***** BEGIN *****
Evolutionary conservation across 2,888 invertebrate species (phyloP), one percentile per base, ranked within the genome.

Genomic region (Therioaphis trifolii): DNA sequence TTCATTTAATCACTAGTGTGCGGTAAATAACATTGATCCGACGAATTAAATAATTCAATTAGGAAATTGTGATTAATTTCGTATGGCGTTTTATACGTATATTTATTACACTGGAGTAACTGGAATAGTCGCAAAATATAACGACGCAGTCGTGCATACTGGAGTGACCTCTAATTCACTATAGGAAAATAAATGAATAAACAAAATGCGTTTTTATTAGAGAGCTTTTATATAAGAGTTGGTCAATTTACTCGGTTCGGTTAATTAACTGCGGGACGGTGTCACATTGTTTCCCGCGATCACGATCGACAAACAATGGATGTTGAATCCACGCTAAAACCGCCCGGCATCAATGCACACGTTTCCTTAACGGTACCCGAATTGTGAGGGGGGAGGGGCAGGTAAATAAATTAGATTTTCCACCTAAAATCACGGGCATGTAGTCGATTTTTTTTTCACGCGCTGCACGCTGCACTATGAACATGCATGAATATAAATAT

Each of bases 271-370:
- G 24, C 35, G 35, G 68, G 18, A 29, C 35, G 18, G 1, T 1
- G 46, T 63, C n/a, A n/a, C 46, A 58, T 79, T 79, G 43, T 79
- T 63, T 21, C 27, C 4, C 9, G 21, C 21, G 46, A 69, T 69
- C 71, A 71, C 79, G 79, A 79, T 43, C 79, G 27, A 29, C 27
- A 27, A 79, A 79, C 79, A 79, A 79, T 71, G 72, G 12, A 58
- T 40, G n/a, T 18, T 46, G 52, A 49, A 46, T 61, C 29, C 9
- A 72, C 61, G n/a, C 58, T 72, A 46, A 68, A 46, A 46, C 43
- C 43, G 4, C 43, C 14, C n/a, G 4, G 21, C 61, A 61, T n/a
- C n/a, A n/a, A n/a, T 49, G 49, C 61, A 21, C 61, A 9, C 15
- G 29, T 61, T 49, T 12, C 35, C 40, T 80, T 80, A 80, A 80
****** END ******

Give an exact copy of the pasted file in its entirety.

Evolutionary conservation across 2,888 invertebrate species (phyloP), one percentile per base, ranked within the genome.

Genomic region (Therioaphis trifolii): DNA sequence TTCATTTAATCACTAGTGTGCGGTAAATAACATTGATCCGACGAATTAAATAATTCAATTAGGAAATTGTGATTAATTTCGTATGGCGTTTTATACGTATATTTATTACACTGGAGTAACTGGAATAGTCGCAAAATATAACGACGCAGTCGTGCATACTGGAGTGACCTCTAATTCACTATAGGAAAATAAATGAATAAACAAAATGCGTTTTTATTAGAGAGCTTTTATATAAGAGTTGGTCAATTTACTCGGTTCGGTTAATTAACTGCGGGACGGTGTCACATTGTTTCCCGCGATCACGATCGACAAACAATGGATGTTGAATCCACGCTAAAACCGCCCGGCATCAATGCACACGTTTCCTTAACGGTACCCGAATTGTGAGGGGGGAGGGGCAGGTAAATAAATTAGATTTTCCACCTAAAATCACGGGCATGTAGTCGATTTTTTTTTCACGCGCTGCACGCTGCACTATGAACATGCATGAATATAAATAT

Each of bases 271-370:
- G 24, C 35, G 35, G 68, G 18, A 29, C 35, G 18, G 1, T 1
- G 46, T 63, C n/a, A n/a, C 46, A 58, T 79, T 79, G 43, T 79
- T 63, T 21, C 27, C 4, C 9, G 21, C 21, G 46, A 69, T 69
- C 71, A 71, C 79, G 79, A 79, T 43, C 79, G 27, A 29, C 27
- A 27, A 79, A 79, C 79, A 79, A 79, T 71, G 72, G 12, A 58
- T 40, G n/a, T 18, T 46, G 52, A 49, A 46, T 61, C 29, C 9
- A 72, C 61, G n/a, C 58, T 72, A 46, A 68, A 46, A 46, C 43
- C 43, G 4, C 43, C 14, C n/a, G 4, G 21, C 61, A 61, T n/a
- C n/a, A n/a, A n/a, T 49, G 49, C 61, A 21, C 61, A 9, C 15
- G 29, T 61, T 49, T 12, C 35, C 40, T 80, T 80, A 80, A 80